Scientists observe the role of cavitation in glass fracturing

(Nanowerk News) Glassy materials play an integral role in the modern world, but inherent brittleness has long been the Achilles' heel that severely limits their usefulness. Due to the disordered amorphous structure of glassy materials, many mysteries remain. These include the fracture mechanisms of traditional glasses, such as silicate glasses, as well as the origin of the intriguing patterned fracture morphologies of metallic glasses.
Cavitation has been widely assumed to be the underlying mechanism governing the fracture of metallic glasses, as well as other glassy systems. Up until now, however, scientists have been unable to directly observe the cavitation behavior of fractures, despite their intensive efforts.
 Observation of the cavitation-dominated crack propagation in a metallic glass
Fig. 1. Observation of the cavitation-dominated crack propagation in a metallic glass. (Image: Institute of Physics) (click on image to enlarge)
This situation changed with recent work by Dr. SHEN Laiquan, Prof. BAI Haiyang, Prof. SUN Baoan, and others from Prof. WANG Weihua's group at the Institute of Physics of the Chinese Academy of Sciences (CAS), who have successfully observed the effect of cavitation on fracture behavior in glasses. They revealed that crack propagation is dominated by the self-organized nucleation, growth, and coalescence of nanocavities in metallic glasses (Science Advances, "Observation of cavitation governing fracture in glasses").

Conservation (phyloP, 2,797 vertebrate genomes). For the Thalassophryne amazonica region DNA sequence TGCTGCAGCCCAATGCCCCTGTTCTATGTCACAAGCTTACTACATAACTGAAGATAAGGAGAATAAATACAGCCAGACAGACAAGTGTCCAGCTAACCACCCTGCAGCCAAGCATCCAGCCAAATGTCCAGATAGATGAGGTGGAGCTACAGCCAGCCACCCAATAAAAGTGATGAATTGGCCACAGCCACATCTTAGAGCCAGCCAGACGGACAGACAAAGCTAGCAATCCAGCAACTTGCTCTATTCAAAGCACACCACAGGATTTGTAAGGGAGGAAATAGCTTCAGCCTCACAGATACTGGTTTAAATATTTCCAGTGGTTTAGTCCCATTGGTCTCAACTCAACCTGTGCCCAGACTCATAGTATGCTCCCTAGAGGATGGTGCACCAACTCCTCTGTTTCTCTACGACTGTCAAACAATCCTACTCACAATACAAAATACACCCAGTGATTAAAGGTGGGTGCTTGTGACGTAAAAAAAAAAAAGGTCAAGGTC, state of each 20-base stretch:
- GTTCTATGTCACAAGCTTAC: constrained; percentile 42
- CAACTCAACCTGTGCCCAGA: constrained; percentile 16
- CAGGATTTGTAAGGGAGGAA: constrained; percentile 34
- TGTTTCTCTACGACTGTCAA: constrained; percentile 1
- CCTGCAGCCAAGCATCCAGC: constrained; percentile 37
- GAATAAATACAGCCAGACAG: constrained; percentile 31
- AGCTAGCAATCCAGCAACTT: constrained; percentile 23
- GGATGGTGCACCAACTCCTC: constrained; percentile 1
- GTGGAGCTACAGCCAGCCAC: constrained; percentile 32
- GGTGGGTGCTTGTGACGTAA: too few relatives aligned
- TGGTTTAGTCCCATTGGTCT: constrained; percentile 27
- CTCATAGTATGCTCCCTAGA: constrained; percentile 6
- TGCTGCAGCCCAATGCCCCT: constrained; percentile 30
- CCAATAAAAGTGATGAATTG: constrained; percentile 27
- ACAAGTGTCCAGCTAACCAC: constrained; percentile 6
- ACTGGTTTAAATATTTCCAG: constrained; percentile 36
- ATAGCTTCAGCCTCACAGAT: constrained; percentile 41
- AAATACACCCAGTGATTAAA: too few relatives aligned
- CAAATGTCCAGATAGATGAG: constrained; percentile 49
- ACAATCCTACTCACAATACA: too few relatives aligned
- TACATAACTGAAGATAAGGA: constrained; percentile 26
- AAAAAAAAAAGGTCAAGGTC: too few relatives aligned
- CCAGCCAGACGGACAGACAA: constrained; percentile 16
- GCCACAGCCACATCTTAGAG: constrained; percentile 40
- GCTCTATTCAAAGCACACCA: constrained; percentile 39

They showed the evolutionary process of crack morphologies from separated nanocavities to wave-like nanocorrugations, and confirmed that cavitation is the origin of periodic fracture surface patterns.
Cavitation-induced nanostructured fracture surface patterns in polymer and silica glasses
Fig. 2. Cavitation-induced nanostructured fracture surface patterns in polymer and silica glasses. (Image: Institute of Physics) (click on image to enlarge)
In addition, they found that cavitation-induced nanopatterns are also prevalent in typical polymer glass (polycarbonate) and silicate glass (silica), indicating that the cavitation mechanism is common in the fracture of glasses. Plastic flow exhibited by the cavitation process thus proves that nanoscale ductility is involved in the breakage of nominally brittle glasses.
The discovery of cavitation behavior in the fracture of glasses challenges the traditional concept of how glasses break. The researchers' findings have significant implications for the understanding of the fundamental process of failure in disordered systems, and provides incentives for engineering better glasses.
Source: Chinese Academy of Sciences
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